vol. 16, no. 6, pp. 397-402, 1979
Abstract: Dynamic viscoelastic properties were determined during the progress of plasma coagulation using a Weissenberg Rheogoniometer. A simple kinetic model was employed to describe the network formation phase of coagulation following recalcification of normal plasma. Rheological data obtained with pathological plasma samples (with Factor VIII and Factor IX deficiencies) indicated a delay in the initiation of clot formation and a slower initial fibrin polymerization rate. The computed ‘rate constant’ gave significantly different values for normal and hemophilic plasma clotting systems. No change was found in the final maximum elastic modulus attained, indicating network formation, though slow, eventually was complete and the…final structure was unaltered.
vol. 16, no. 6, pp. 403-410, 1979
Abstract: The purpose of this study is to explore the effect of the branch-to-trunk area ratio upon the tendency of flow to become turbulent in symmetrically branched tubes. Velocity was measured with a laser Doppler anemometer in glass tubes which branched at 70° from a 25 mm diameter trunk. The branch-to-trunk area ratio of branches studied was .4, .6, .8, 1.0, 1.2, and 1.4. For branch-to-trunk area ratios of .4 to .8, the critical Reynolds number in the trunk at which the transition to turbulence in the branch occurred was relatively constant at approximately 2100. As the branch-to-trunk area ratio increased beyond….8, the critical Reynolds number decreased until, at a ratio of 1.4, the critical Reynolds number was 1200. Since the Reynolds number of transition in the trunk was found to be 2100, it is apparent that a branch-to-trunk area ratio of 1.4 caused a prominent reduction of the critical Reynolds number in the system. A branch-to-trunk area ratio less than .8 had no effect. The velocity profiles at a branch-to trunk area ratio of .4 showed acceleration of velocity in the branch; while at an area ratio of 1.4, the velocity was shown to decelerate. This explains the tendency for flow to be unstable in branches with area ratios greater than one. These observations suggest that the branch-to-trunk area ratio usually observed in patients at the aortic bifurcation is such that laminar flow is promoted.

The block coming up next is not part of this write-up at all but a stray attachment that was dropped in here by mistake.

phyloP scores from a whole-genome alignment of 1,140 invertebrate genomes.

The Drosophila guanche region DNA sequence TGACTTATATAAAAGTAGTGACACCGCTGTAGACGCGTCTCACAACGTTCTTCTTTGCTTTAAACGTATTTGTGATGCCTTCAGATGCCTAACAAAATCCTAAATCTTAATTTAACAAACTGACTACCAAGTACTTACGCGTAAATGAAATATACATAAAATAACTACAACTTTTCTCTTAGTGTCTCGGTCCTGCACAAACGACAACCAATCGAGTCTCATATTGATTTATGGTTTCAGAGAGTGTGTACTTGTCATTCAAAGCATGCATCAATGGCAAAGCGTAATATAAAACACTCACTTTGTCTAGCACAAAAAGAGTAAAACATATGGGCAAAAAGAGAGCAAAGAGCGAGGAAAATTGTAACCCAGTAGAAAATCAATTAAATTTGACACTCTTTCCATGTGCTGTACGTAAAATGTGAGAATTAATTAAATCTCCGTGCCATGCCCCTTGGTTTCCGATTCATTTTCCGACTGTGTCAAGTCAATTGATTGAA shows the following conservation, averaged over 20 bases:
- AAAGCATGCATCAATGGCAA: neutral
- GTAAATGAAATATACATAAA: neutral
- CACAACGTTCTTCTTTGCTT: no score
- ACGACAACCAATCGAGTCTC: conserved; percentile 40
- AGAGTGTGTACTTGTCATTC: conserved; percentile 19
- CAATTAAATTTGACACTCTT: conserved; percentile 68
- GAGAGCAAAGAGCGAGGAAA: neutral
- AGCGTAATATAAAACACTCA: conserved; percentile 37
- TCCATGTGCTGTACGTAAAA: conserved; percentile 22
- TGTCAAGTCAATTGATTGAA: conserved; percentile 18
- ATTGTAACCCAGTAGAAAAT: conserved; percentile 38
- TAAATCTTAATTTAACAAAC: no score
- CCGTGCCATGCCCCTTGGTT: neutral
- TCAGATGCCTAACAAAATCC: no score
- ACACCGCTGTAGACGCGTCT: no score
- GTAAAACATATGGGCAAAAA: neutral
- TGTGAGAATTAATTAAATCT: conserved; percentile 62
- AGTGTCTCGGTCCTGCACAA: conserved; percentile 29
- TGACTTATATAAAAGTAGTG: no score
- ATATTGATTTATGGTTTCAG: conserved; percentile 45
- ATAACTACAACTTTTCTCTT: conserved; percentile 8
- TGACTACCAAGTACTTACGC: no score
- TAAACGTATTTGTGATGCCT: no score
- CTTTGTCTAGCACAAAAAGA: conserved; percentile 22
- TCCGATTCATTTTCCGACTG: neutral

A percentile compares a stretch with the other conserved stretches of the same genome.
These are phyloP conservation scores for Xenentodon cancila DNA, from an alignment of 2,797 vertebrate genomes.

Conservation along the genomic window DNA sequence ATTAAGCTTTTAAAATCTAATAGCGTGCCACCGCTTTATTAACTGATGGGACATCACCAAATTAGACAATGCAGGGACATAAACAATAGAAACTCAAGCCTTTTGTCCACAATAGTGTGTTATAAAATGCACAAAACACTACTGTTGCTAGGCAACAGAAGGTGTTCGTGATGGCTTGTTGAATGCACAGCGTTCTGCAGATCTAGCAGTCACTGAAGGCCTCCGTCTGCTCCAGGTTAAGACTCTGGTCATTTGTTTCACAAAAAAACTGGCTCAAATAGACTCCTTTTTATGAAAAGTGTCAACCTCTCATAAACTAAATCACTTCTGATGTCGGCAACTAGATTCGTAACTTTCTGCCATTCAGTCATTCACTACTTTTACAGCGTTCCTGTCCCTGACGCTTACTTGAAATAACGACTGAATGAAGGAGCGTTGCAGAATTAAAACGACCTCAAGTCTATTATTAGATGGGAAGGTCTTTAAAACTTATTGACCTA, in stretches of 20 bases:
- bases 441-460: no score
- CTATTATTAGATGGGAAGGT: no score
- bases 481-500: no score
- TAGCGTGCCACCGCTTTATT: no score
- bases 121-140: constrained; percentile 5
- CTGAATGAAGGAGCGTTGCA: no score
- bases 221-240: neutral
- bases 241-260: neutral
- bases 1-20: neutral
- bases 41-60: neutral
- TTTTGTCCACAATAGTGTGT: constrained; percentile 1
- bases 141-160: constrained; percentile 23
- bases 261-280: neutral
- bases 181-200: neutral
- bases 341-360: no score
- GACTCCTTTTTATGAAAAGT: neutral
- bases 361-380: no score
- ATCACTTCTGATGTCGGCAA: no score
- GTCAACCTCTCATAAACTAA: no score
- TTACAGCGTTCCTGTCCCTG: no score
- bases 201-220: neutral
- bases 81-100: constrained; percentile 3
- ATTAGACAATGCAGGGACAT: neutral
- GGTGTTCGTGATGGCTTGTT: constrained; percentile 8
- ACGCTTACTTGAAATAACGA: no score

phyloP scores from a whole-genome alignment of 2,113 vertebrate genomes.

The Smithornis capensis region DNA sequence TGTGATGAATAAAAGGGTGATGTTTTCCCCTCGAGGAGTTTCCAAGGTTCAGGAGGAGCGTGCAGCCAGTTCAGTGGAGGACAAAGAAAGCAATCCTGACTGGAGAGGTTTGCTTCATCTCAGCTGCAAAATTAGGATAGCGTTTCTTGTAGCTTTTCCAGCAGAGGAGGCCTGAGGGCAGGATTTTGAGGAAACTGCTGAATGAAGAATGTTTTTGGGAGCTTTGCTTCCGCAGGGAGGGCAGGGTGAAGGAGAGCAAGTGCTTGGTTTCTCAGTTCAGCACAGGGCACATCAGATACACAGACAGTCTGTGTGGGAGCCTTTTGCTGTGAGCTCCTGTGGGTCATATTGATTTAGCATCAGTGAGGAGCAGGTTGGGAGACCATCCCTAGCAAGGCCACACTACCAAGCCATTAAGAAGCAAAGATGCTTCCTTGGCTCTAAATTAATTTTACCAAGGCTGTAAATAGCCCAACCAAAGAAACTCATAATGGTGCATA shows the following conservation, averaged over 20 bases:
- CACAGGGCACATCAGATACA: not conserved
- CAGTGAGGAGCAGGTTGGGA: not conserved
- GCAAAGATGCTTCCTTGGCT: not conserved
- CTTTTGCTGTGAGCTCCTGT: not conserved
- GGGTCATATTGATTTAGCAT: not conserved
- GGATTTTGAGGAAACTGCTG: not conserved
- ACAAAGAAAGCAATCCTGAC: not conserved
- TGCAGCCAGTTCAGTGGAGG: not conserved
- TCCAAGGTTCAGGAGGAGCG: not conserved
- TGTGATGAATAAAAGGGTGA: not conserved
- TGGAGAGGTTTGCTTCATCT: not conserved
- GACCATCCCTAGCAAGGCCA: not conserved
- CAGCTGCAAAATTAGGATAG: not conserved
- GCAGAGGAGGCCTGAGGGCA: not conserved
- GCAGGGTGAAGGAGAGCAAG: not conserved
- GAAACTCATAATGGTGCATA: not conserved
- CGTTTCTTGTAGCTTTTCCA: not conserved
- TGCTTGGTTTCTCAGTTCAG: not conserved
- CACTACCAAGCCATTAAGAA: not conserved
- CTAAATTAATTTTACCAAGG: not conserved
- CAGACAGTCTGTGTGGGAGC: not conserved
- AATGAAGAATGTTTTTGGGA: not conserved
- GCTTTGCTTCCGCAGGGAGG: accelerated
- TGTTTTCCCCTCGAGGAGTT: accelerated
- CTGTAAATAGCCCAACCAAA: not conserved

vol. 16, no. 6, pp. 411-417, 1979
Abstract: In the present analysis, a two-fluid model for blood flow through small diameter tubes has been studied. This model essentially consists of a core region (suspension of red cells, etc.), assumed to be a micropolar fluid, and a peripheral plasma layer (Newtonian fluid). It is proposed that the coefficient of Viscosity in the core region may be considered as the shear viscosity of blood. Using the boundary conditions proposed by Ariman et al. and Bugliarello and Sevilla, analytical expressions for flow velocity, cell rotational velocity and effective viscosity have been obtained. Variation of velocity profile shows that the results obtained…are in better agreement with the experimental results. A critical study of Ariman et ale model and other existing two-fluids models has been presented. The values of effective viscosity for different tube diameters have been computed from Ariman et ale model and from the present model. On comparing, it is found that the results obtained from the present analysis exhibit Fahraeus-Lindquist effect, whereas the Ariman et al. model does not show this effect.
Keywords: Blood flow
vol. 16, no. 6, pp. 419-428, 1979